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Evolution of Cloud Analytics

Moving data to the cloud, once considered a strenuous task, has now become commonplace in most industries. Originally, this migration started as organizations looked to speed up the time needed to deploy applications or services – something that would typically take months or years using a conventional in-house IT approach. As the Line of Business (LOB) required a more responsive approach and a quicker time to market, companies looked to the cloud to circumvent some of the delays caused by their own IT departments.

Understanding the evolution of cloud analytics

The next wave of cloud migration is security and data protection; now that we are using the cloud, IT security is needed to protect that data. While some customers started to require strict security models to mimic their own, in many cases, the cloud vendors provided security that was as good (or better than) the customers’ own security. However, this led to customers having to meet compliance restrictions not only on their in-house systems but also for data held in the cloud. As a result, customers started to ask for analytics similar to their existing in-house controls.

Enter the compliance and governance of data – the third wave of evolution. This relates to who has access to what data and when they access it. Additionally, users expect to be able to access their reports and data on their cloud applications (like they would be able to on their own systems), something that was sadly lacking on most cloud applications.

As many of the cloud applications collect huge volumes of customer data (a.k.a. big data), enterprises are demanding the ability to report and run analytics in real time on the cloud data. This has led vendors to either provide reporting and analytics that are directed at the business user, or they must open up access to the data via APIs to allow customers to create custom reports or interfaces to extract or analyze data in volumes never seen before.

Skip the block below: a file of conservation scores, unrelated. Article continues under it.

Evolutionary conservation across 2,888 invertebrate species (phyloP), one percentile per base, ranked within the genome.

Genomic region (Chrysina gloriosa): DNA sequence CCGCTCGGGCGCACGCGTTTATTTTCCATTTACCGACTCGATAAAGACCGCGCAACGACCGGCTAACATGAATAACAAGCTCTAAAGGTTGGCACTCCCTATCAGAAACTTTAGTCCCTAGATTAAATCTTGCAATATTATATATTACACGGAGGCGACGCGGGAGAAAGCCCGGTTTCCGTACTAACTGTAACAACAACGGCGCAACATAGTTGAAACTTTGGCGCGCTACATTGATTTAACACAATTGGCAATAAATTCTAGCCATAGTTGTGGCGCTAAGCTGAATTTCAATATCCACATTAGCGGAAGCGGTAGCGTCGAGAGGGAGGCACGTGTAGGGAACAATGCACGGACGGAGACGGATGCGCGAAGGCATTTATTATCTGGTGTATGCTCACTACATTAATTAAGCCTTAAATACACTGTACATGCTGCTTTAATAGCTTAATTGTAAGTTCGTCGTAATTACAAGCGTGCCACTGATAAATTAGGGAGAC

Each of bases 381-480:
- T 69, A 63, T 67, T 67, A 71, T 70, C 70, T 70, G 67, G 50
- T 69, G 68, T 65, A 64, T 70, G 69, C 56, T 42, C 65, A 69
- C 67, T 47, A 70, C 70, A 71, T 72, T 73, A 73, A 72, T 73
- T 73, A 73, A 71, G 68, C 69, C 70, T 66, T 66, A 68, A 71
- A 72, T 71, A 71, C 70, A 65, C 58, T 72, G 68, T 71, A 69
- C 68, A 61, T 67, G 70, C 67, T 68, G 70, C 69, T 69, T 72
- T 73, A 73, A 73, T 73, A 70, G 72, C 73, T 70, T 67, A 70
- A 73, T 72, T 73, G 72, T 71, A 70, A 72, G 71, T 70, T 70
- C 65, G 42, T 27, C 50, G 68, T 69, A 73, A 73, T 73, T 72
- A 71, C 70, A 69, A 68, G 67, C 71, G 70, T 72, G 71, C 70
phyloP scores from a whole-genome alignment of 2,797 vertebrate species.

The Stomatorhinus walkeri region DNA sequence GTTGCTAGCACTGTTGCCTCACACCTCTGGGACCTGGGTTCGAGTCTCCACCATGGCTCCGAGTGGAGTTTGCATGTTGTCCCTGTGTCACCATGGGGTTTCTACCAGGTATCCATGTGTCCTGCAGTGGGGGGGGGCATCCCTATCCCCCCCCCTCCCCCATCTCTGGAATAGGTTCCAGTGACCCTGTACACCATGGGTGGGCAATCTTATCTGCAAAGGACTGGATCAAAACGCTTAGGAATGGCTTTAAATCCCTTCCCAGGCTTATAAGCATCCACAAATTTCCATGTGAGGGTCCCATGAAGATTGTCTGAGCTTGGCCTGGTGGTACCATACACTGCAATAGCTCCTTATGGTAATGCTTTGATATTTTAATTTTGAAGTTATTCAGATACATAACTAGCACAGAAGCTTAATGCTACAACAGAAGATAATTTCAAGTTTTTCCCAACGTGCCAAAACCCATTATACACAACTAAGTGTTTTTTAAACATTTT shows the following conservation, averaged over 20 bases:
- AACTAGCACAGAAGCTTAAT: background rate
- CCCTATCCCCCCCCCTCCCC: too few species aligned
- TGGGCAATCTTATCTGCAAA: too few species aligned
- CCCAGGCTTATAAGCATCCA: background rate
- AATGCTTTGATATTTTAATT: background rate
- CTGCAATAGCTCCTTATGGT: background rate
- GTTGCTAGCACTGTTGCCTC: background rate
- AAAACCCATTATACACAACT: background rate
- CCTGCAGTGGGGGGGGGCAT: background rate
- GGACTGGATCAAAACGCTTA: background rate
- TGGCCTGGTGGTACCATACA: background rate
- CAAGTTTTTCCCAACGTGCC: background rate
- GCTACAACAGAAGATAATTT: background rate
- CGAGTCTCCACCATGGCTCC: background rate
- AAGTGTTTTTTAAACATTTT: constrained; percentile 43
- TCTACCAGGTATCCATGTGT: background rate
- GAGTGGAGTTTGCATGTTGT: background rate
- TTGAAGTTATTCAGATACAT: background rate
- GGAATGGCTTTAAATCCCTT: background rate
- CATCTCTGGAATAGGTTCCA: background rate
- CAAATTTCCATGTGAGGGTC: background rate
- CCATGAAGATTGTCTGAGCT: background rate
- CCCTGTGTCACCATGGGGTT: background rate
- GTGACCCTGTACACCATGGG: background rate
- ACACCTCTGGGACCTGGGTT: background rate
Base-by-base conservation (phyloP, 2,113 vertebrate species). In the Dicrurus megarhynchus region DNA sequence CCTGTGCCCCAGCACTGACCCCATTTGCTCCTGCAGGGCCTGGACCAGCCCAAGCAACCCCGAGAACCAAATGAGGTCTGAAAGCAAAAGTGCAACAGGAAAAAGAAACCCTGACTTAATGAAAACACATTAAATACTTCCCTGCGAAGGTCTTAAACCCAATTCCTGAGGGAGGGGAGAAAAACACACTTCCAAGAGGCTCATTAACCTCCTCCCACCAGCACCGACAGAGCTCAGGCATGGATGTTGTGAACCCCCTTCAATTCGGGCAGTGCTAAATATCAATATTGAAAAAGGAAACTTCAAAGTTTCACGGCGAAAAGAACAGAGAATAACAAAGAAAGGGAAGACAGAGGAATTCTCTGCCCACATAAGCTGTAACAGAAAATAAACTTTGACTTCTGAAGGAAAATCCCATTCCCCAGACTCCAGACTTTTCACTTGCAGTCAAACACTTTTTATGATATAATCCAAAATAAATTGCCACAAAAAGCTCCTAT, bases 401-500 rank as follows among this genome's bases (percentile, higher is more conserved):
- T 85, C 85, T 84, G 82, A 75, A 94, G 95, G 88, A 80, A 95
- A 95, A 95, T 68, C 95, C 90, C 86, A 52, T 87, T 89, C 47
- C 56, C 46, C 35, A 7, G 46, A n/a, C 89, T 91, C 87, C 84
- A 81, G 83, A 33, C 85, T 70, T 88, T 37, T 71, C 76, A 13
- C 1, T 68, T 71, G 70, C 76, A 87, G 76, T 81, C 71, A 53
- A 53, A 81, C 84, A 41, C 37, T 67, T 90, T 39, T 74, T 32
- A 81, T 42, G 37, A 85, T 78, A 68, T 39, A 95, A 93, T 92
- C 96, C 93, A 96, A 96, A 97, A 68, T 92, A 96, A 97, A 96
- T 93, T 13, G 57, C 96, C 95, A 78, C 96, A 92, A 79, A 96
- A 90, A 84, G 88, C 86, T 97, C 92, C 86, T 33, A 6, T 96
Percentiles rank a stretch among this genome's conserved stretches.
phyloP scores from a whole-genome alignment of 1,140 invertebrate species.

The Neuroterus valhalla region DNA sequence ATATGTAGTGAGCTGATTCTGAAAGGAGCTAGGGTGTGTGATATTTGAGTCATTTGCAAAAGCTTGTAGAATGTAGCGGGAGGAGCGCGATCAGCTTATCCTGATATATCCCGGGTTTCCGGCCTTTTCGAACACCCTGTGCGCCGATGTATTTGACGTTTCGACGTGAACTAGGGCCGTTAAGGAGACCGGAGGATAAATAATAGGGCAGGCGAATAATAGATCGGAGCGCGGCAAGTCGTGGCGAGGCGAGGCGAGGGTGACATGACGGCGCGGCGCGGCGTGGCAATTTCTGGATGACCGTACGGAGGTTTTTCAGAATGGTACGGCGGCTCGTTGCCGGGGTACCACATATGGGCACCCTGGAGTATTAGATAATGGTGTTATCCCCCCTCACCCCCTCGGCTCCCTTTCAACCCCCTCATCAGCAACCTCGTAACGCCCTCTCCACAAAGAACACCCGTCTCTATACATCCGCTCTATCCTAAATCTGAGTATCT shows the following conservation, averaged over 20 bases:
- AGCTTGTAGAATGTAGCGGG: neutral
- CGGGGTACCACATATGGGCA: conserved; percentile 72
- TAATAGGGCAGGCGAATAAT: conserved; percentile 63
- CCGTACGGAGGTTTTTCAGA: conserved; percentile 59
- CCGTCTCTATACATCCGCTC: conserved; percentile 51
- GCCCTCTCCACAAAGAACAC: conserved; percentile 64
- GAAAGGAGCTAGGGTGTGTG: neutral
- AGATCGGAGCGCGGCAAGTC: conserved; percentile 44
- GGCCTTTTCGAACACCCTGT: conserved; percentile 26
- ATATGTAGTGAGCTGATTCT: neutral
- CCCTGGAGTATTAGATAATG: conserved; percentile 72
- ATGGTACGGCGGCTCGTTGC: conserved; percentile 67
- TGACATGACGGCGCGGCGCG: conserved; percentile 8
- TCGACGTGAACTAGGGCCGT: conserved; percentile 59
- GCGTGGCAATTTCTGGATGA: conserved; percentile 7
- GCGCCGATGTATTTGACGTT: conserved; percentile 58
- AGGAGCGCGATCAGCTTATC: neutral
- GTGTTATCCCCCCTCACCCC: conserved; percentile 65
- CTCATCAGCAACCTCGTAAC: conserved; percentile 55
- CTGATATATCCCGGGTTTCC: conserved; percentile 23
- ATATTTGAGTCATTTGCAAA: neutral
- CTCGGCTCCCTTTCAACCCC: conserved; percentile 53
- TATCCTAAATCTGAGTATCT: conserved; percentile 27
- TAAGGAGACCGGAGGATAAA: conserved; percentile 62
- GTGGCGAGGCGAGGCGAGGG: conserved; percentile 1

What data can be pulled from cloud analytics and used to improve customer experience?

Big data Infographic

(Image Source: Domo)

Organizations using cloud analytics can use the data to improve customer experience. With the move to digital transformation, organizations are delivering new and improved services to their customers. Therefore, most of the analytics being tracked are customer experience-related, including:

  • What the customer experienced: these include transaction times and the number of clicks; ease of access of data, time to buy, what the customer accessed and how often. This also includes customer profile information and how to build an ongoing profile of the customer.
  • The IT experience and what controls are in place: customers want to know where their data is and if organizations are able to control and protect it. Organizations are asked to report who has access to this data and when they accessed it. Also of concern is whether users have been deprovisioned after they have left the company and had their access revoked.